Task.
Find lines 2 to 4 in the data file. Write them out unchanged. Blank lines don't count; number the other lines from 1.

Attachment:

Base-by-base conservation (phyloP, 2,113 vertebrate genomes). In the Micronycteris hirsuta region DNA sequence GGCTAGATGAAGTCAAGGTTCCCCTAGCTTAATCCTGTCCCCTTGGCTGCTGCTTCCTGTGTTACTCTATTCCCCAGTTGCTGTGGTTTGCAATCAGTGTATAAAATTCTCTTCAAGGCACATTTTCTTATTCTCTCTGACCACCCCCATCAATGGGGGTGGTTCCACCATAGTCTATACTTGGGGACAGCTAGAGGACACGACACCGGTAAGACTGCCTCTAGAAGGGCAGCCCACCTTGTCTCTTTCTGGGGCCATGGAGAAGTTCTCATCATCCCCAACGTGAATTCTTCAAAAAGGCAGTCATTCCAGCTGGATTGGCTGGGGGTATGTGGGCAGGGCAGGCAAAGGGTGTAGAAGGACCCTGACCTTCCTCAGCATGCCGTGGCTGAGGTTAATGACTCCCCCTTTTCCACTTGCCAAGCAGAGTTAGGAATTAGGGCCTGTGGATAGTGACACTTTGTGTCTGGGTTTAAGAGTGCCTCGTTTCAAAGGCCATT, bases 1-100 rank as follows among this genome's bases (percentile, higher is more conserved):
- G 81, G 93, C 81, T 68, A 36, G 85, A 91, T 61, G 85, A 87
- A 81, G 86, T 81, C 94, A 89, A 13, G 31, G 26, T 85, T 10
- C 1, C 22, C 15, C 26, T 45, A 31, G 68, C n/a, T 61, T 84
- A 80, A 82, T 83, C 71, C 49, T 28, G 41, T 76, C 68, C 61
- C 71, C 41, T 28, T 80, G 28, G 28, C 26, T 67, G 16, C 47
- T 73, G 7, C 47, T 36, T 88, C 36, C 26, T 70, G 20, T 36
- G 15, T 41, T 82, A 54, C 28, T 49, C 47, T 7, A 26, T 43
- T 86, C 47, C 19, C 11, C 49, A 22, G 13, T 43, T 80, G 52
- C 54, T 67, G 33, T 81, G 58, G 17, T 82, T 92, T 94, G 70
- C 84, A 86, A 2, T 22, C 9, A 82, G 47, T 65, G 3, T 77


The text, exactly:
- G 81, G 93, C 81, T 68, A 36, G 85, A 91, T 61, G 85, A 87
- A 81, G 86, T 81, C 94, A 89, A 13, G 31, G 26, T 85, T 10
- C 1, C 22, C 15, C 26, T 45, A 31, G 68, C n/a, T 61, T 84